Gigapan Epic Pro Video Review
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The new Gigapan Epic Pro (the gigapan for your DSLR) is out! We hadn’t seen any reviews yet and we have gotten so many questions about it after twittering that we had the Gigapan Epic Pro that we have decide to post a “first look” for our friends.
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Overall the device makes shooting gigapixel images very easy and the Gigapan seems very reliable, the motors sound really good and seem to be accurate (a good idea for someone to test for a future review). We are a bit picky as we have been using motion control heads for many years and they have been 5 to 10 times the cost of this unit or required that we build the head ourselves (take a look at our Gallery for some of our finer work with these heads). Topping our list of requests for a product like the Gigapan Epic Pro would be more stability, and more robust parts using pro camera gear as a standard for build quality etc. I mention the vibration from the wind in the video, it was quite windy the day I went out to shoot. Despite the instability I pointed out the Gigapan actually performed fairly well. It seems that the Gigapan did not catch the wind too badly. I did restrict myself to a 1/250th of a second with a 300mm lens to prevent motion blur and you can inspect the result for yourself in the photosynth window below.
See video below for the parts that need to be tightened to get more stability.
I would prefer a device like this only to have captive parts, it would be a huge disappointment to travel half way around the world for a shot only to find you were missing a unique piece. I am sure this will happen to someone. The things that I really like about this unit is the simplicity of use and the speed at which you can compose and setup a shot. You can also calibrate the angle of view of a lens in the field in about 30 seconds. You do not have to worry about communication to a laptop, PDA or smart-phone. This reliability is fantastic but you sacrifice flexibility. It would also be nice if you could send it scripts from your computer as well making it more useful as a general tool that could be used for motion controlled time-lapse as well as gigapixel images.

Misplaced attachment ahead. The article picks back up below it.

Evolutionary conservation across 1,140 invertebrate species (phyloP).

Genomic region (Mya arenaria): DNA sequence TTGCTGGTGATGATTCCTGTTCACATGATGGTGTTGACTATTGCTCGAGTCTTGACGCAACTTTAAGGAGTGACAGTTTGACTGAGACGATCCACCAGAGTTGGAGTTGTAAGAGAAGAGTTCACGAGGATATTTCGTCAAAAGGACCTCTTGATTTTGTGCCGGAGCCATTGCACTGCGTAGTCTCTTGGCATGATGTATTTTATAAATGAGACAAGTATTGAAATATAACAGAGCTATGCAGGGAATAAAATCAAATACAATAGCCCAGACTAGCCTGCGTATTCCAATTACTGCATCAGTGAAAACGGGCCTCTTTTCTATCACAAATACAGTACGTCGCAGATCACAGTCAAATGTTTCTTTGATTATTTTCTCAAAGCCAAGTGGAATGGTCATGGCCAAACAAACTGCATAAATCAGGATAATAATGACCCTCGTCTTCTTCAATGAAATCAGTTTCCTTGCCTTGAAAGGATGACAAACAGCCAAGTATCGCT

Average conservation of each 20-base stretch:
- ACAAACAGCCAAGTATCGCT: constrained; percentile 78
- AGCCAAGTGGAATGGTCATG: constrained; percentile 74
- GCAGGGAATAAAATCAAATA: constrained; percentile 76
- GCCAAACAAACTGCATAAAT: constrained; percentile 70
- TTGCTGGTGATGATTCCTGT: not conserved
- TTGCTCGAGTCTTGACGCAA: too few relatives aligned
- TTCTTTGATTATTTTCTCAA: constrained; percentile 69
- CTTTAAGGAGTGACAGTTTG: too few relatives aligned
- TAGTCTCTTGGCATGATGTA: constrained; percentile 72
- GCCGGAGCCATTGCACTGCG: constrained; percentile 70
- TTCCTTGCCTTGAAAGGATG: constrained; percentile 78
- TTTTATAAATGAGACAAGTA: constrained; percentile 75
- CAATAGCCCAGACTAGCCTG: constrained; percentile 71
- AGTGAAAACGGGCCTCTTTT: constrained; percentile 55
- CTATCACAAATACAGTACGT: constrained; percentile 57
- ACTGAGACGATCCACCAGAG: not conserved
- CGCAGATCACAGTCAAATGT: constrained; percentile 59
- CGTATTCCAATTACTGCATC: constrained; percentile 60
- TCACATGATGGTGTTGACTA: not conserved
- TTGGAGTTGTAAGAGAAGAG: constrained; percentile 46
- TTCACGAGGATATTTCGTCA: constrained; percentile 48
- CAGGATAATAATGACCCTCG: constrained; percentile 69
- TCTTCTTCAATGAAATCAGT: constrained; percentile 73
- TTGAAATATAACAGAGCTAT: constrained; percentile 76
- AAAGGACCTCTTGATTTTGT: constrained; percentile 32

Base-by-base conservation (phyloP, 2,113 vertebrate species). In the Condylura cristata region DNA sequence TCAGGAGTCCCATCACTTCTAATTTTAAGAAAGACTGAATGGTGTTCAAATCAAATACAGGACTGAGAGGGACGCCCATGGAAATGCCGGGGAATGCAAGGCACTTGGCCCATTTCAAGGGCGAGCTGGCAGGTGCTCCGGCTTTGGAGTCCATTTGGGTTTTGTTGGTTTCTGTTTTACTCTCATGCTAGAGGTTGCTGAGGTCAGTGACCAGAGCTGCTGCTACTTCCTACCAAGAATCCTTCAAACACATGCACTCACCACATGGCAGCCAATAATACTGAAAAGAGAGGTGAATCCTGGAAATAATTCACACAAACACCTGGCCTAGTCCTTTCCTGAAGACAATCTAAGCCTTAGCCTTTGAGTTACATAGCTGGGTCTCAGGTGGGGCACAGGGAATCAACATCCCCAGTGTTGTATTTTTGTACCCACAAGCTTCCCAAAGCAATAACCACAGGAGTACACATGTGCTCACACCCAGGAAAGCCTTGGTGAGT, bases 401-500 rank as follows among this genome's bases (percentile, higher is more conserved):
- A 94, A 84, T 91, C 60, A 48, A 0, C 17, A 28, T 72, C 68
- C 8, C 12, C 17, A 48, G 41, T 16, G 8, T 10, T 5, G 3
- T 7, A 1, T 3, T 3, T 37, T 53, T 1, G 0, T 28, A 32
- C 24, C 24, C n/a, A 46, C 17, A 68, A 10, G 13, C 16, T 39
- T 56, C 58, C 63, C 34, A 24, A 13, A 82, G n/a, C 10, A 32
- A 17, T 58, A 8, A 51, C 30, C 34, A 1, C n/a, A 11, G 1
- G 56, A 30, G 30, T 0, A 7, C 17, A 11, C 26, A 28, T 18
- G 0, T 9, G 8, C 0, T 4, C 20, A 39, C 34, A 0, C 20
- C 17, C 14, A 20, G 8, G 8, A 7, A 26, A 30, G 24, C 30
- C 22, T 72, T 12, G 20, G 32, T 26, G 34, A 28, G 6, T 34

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Another interesting development of the last week is the new Photosynth support for gigapixel panoramas. Now we have spherical, perspective corrected, gigapixel support inside of Silverlight. It makes for an incredibly smooth viewer! Right now there is only support for exporting these images if they were stitched inside Microsoft ICE and you are unable to crop or use Photoshop to edit an image you stitch with it. I can only imagine it won’t be too long until these can be integrated into larger Photosynths and made from panoramas stitched and edited in other software. Microsoft ICE has very good support for “Structured Panoramas” so it can work very well with images taken with a panoramic motion control head like the Gigapan Epic Pro. You can see the result of the shoot from the video below.
If you know of any other reviews of the Gigapan Epic Pro, or Photosynth Gigapixel support please add them in the comments!